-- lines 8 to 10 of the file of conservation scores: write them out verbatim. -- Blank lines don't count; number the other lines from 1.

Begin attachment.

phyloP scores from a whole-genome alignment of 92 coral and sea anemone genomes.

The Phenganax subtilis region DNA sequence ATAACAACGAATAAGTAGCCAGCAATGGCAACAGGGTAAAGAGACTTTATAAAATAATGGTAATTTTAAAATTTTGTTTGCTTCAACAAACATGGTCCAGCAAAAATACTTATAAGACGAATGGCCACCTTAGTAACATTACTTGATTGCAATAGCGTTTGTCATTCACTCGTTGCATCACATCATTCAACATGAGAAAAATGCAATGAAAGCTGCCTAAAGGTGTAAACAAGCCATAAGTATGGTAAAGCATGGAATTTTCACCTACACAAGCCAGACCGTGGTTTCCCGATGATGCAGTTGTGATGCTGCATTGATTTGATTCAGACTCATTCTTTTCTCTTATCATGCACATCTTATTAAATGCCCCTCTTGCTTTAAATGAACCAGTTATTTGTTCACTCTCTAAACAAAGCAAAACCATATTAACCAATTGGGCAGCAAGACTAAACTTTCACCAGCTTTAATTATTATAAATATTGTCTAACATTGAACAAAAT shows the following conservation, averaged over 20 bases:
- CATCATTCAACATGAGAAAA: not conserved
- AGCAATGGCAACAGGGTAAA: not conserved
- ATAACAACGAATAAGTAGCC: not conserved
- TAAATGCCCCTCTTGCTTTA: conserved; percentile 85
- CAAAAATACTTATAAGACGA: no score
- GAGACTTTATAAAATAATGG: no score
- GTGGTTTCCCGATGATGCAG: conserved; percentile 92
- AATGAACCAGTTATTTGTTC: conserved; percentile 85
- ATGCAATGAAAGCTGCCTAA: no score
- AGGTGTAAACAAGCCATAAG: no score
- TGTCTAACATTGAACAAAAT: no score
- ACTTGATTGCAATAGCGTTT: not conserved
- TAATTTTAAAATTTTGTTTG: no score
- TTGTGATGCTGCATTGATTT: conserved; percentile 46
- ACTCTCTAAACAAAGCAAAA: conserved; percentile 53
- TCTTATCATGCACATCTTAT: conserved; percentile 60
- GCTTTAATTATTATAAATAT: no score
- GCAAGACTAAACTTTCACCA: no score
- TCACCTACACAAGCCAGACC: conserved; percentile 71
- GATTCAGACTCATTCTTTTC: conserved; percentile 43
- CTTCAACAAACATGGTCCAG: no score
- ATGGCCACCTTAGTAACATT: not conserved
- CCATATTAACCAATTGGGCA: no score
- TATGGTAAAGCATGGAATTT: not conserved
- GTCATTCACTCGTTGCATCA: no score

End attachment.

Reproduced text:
- GAGACTTTATAAAATAATGG: no score
- GTGGTTTCCCGATGATGCAG: conserved; percentile 92
- AATGAACCAGTTATTTGTTC: conserved; percentile 85